Monsanto seems intent on taking over the food supply of the entire world. Their sterile, toxic seeds are in every corner of the globe. Hungary recently made headlines for burning 1000 acres of fields of GMO crops to the ground. Dozens of nations have banned, or at the very least, regulated, GMO crops and products. The heat is on the monolithic seed corporation, and it’s time to turn the temperature up even more in North America. The federal government has made no secret of their support of Monsanto, so it’s up to us, the consumers, to starve them out.
The best way to do that, according to the founder of Eat Local Grown, Rick Davis, is to “Starve Monsanto, feed a farmer.”
Every dollar we put into the pockets of small farmers is a dollar that Monsanto doesn’t receive. By cutting off the funding for Monsanto through consumer choices, we can starve this beast out.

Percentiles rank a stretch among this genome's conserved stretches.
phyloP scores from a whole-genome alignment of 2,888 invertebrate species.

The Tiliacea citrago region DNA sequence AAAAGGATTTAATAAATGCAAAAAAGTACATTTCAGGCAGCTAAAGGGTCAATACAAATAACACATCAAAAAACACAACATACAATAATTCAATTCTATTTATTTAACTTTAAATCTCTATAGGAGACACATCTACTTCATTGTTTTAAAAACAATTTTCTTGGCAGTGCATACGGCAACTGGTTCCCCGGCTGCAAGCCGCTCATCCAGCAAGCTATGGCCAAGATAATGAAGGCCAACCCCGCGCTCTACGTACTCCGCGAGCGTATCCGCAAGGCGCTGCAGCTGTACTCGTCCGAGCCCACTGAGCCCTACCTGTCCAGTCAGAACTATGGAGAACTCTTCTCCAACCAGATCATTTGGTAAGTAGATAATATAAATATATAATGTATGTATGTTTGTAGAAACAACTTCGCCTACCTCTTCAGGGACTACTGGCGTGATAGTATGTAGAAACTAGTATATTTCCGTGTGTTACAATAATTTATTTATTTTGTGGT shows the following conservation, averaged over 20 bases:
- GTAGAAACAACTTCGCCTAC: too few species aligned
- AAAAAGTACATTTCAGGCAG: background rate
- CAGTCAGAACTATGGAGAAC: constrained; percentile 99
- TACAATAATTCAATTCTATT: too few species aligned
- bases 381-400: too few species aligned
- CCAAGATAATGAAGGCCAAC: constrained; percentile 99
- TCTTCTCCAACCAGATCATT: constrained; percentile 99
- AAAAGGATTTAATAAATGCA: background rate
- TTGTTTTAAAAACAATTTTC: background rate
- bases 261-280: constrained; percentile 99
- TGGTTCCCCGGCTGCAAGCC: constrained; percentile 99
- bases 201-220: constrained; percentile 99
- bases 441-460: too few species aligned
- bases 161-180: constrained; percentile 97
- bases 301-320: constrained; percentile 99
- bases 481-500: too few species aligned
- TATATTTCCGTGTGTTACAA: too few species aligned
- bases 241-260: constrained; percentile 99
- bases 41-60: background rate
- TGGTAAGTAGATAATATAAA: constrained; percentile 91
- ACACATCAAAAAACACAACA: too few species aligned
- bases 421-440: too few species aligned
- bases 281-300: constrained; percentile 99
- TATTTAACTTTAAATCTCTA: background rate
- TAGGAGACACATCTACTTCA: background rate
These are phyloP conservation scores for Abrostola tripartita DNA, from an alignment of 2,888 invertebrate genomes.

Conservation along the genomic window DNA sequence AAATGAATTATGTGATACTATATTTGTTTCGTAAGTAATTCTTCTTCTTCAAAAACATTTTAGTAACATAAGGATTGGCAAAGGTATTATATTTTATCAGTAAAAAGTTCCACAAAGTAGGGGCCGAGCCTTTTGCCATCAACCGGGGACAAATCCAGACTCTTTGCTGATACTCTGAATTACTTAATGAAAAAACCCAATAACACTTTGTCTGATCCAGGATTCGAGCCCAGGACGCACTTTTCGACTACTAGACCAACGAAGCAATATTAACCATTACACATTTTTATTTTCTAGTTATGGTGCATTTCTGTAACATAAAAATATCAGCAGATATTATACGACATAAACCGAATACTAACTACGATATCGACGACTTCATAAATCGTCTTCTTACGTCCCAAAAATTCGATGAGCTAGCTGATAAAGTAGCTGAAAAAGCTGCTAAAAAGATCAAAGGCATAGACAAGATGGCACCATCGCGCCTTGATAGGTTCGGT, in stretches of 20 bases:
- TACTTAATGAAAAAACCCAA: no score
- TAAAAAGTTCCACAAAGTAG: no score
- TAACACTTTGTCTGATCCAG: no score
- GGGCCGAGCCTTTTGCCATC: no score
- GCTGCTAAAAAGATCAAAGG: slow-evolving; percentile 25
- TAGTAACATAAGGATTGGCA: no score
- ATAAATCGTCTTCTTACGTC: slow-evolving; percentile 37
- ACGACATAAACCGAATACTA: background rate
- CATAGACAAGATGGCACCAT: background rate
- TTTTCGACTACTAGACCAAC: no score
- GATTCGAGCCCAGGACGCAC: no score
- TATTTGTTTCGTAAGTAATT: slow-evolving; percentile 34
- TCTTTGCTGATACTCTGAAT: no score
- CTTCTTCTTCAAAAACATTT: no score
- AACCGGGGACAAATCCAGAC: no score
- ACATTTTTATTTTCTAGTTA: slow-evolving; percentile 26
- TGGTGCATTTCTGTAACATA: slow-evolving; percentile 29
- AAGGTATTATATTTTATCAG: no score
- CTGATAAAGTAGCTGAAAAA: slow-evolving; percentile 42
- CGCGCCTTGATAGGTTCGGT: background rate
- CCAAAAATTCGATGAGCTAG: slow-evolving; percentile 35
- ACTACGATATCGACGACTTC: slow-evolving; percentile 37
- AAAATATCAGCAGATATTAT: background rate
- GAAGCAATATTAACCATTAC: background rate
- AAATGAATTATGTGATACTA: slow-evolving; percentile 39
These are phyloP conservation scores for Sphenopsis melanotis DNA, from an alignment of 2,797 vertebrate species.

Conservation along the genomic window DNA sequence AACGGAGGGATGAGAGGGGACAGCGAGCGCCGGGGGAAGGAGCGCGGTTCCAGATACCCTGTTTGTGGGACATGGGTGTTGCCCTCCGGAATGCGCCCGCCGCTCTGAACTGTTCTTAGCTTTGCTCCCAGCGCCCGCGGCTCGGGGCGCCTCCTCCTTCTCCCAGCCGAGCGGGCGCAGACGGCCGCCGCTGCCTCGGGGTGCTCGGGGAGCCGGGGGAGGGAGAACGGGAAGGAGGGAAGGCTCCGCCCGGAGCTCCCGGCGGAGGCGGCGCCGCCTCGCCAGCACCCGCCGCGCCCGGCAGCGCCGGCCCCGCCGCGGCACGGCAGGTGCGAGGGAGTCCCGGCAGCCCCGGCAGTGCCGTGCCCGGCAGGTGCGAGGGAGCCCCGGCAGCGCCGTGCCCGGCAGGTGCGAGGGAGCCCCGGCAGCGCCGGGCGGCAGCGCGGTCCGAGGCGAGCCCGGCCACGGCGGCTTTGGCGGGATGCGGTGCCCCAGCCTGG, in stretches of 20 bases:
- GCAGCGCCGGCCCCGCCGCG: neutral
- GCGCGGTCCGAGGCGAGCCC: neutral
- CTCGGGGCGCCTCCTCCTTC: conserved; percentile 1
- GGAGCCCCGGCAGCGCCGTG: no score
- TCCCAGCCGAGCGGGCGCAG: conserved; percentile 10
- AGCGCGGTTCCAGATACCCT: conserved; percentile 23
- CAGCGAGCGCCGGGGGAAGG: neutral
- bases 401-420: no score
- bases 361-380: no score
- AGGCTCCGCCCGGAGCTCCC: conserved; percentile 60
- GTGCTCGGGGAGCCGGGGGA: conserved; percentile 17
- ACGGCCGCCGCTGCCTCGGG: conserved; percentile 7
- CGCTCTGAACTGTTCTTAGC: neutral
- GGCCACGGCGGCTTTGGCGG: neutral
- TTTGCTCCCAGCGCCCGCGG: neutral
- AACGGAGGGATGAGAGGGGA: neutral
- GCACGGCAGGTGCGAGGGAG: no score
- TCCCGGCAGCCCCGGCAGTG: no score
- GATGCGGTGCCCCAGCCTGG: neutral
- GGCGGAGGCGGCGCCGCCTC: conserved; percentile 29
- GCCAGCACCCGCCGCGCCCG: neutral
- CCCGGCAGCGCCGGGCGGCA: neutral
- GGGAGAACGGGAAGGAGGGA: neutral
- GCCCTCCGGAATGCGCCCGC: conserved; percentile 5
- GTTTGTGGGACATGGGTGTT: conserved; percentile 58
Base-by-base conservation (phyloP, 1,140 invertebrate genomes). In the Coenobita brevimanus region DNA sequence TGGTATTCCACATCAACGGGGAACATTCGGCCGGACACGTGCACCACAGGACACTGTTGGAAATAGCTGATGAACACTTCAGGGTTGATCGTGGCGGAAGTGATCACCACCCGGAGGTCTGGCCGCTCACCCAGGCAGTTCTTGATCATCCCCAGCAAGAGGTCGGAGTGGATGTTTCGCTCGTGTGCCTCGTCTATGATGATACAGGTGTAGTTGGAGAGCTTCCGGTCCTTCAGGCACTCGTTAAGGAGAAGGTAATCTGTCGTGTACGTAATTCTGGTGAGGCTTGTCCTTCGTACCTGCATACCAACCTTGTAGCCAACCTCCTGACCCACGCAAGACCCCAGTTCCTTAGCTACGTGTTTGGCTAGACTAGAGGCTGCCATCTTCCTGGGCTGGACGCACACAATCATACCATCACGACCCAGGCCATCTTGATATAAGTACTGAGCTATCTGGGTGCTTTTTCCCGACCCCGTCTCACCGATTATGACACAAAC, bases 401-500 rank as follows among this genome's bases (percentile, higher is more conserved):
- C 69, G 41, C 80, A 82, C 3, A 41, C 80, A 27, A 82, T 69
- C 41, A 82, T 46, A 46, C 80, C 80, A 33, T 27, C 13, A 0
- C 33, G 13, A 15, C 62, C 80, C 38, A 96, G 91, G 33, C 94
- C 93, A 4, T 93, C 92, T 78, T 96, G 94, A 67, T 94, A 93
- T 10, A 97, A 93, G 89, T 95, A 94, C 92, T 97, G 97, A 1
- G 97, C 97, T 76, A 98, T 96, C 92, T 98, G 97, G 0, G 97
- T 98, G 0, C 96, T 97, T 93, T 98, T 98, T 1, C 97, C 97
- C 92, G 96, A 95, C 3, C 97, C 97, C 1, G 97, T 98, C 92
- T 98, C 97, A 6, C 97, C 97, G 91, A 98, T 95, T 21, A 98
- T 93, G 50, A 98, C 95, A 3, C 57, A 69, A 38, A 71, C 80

Davis is passionate about the place of farmer’s markets in this checkout counter revolution:
Money is all that matters. So let’s use our money more wisely to get the changes we want. First step- stop buying GMO and conventionally grown food. Move those dollars to supporting local sustainable farmers!
I realize that’s difficult and impossible for many. But if we had a shift of just 10% of peoples shopping income going to Farmers Markets it would make a HUGE difference. The sad reality is that most small family farms are required to have at least one family member work outside of the farm just to make ends meet. It’s not because they don’t do a good job growing healthy food, it’s because there’s just not enough awareness of the benefits (nutrition, helping the environment, building community, etc).
Every bite of food that you feed your family is a vote, either for Monsanto and their GMOs, or against them. This means that every single one of us can effect the necessary change by voting with our forks and wallets.
We can all take steps to grow at least some of the food that we consume, through traditional gardens, containers on the patio or balcony, or even a sunny window. But for city dwellers or those who live in an area otherwise not conducive to farming, it isn’t feasible to think that they can grow every single bite that they eat. Not to worry, though, because activism is as easy as heading to your local farmer’s market instead of the grocery store. (You can find farmer’s markets in your area HERE.)